Chances Increasing Earl Could Hit U.S.

In a brief update to an earlier post, MSNBC is reporting Hurricane Earl seems “to have turned toward the U.S. coast . . . with concern growing that New England could receive a direct hit later in the week.”  

According to NBC meteorologist Bill Karins: 

At this point, 75 percent of weather computers keep Earl off the East Coast, resulting in just a glancing blow; the other 25 percent would bring a significant hurricane near or through eastern New England.

You can follow Hurricane Earl’s progress at the National Hurricane Center’s website.

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Keeping an Eye on Earl

Forecasters at the National Hurricane Center and elsewhere in the U.S. are closely monitoring Hurricane Earl, which today was upgraded to a Category 3 storm with winds of  111 mph or more.

The predicted track at this point suggests the storm will likely remain offshore as it skirts up the east coast, probably approaching the Carolinas by Friday.  But there’s still room for error in the forecast. 

According to the National Hurricane Center:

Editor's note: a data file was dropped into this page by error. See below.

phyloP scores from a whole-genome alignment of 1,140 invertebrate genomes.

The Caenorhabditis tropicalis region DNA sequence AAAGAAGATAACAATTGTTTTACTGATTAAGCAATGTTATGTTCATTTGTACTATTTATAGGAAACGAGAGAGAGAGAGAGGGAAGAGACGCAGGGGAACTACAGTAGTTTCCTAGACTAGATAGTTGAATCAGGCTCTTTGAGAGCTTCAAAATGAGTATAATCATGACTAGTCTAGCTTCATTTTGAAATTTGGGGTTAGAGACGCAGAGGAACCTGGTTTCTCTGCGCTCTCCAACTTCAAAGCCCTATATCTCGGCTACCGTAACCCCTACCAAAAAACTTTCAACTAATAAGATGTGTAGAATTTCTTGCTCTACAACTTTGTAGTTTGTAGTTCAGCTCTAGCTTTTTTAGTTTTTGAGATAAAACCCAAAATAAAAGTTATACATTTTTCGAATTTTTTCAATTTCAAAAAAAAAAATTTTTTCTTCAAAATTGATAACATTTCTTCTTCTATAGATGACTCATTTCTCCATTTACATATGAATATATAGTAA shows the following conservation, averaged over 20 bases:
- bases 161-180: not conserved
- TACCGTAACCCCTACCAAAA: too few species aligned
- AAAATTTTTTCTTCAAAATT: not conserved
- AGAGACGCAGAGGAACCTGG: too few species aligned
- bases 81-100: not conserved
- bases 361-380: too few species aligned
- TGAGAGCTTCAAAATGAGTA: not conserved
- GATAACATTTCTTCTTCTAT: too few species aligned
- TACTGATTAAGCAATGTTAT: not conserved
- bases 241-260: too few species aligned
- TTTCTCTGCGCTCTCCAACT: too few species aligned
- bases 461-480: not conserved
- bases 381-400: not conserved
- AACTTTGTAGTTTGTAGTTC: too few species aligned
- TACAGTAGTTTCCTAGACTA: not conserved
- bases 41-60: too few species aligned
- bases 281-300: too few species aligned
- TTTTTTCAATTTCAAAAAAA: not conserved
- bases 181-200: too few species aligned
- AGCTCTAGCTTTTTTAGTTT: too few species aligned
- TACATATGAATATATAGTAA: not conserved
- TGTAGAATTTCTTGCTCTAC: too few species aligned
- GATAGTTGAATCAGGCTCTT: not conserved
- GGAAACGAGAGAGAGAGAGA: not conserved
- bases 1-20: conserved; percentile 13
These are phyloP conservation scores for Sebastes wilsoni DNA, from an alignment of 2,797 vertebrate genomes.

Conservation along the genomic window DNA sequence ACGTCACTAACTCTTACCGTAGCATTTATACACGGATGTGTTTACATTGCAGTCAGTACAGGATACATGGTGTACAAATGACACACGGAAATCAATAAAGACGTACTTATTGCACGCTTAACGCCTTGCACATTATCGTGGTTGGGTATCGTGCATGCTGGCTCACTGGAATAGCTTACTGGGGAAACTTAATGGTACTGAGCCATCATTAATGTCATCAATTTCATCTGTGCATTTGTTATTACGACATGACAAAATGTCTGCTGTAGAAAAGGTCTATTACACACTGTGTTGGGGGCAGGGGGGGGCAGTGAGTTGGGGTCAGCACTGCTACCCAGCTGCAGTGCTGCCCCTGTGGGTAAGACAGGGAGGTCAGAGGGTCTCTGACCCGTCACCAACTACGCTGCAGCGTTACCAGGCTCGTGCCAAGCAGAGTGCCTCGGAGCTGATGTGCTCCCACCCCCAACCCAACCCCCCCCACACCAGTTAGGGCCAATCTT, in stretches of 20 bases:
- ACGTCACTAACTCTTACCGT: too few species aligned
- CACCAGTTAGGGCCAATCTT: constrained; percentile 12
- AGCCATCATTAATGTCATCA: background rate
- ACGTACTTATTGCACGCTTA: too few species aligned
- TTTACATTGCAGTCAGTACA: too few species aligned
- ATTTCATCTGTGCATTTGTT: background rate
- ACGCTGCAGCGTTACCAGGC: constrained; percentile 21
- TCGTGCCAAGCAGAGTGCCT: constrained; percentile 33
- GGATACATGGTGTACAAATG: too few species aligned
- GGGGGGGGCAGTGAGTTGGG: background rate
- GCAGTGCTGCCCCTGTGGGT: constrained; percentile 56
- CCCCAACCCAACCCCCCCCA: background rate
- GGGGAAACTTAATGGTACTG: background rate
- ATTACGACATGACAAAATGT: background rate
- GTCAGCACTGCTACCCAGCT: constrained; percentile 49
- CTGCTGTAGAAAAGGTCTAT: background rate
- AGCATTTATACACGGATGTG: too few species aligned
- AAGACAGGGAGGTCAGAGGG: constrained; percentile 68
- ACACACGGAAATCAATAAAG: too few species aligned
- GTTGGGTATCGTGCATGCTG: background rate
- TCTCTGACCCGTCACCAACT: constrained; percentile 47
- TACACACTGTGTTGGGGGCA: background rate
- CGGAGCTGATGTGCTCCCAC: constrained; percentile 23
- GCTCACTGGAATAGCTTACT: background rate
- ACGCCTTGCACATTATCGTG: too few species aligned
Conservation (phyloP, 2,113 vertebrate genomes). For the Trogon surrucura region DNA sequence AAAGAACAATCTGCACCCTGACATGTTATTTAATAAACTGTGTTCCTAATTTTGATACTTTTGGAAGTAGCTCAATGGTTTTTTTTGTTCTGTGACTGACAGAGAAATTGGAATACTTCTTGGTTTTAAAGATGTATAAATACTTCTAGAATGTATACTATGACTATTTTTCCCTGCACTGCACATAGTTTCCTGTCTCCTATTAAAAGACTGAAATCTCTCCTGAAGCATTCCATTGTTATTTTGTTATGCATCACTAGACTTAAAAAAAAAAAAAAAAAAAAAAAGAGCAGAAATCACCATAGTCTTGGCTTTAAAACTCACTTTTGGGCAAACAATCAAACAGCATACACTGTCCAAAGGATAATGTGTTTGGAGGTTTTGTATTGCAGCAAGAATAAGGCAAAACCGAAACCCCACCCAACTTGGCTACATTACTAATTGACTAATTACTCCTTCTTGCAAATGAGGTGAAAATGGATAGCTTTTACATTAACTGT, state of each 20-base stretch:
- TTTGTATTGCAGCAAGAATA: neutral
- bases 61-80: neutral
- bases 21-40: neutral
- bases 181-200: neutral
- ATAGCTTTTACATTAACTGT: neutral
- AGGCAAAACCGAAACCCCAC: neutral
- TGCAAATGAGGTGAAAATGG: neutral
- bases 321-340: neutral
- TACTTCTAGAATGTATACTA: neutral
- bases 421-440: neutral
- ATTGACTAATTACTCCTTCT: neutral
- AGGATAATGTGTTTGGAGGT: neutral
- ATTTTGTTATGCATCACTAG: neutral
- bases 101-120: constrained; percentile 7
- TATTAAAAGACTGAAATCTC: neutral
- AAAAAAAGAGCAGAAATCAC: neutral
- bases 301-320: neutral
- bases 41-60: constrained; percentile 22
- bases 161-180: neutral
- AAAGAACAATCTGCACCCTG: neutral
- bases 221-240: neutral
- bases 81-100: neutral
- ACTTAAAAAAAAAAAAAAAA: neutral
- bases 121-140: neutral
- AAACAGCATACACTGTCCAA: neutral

This is a good time to remind everyone that NHC average track forecast errors are 200 to 300 miles at days 4 and 5.  Given this uncertainty . . . it is too soon to determine what portion of the U.S. East Coast might see direct impacts from Earl. 

In any event, even if we dodge this bullet, we’re at the height of the hurricane season and the tropics are getting pretty active with Danielle, Earl and a thus far unnamed low pressure system all concurrently swirling around out there in the Atlantic.   

Also in the news this week, by the way, was the fifth anniversary of Hurricane Katrina, which of course struck the Mississippi/Louisiana coast in 2005.

If you’re interested in hurricanes, Greensboro Public Library might have something for you.  Try some of these books and DVDs:  Hurricanes! by Gail Gibbons (juvenile); Storm World:  Hurricanes, Politics, and the Battle Over Global Warming by Chris Mooney; Storm that Drowned a City (NOVA DVD);  Hurricane Katrina Strikes the Gulf Coast:  Disaster & Survival by Mara Miller; Hurricane Watch:  Forecasting the Deadliest Storms on Earth by Jack Williams and Bob Sheets; and Inside the Hurricane: Face to Face with Nature’s Deadliest Storms by Pete Davies.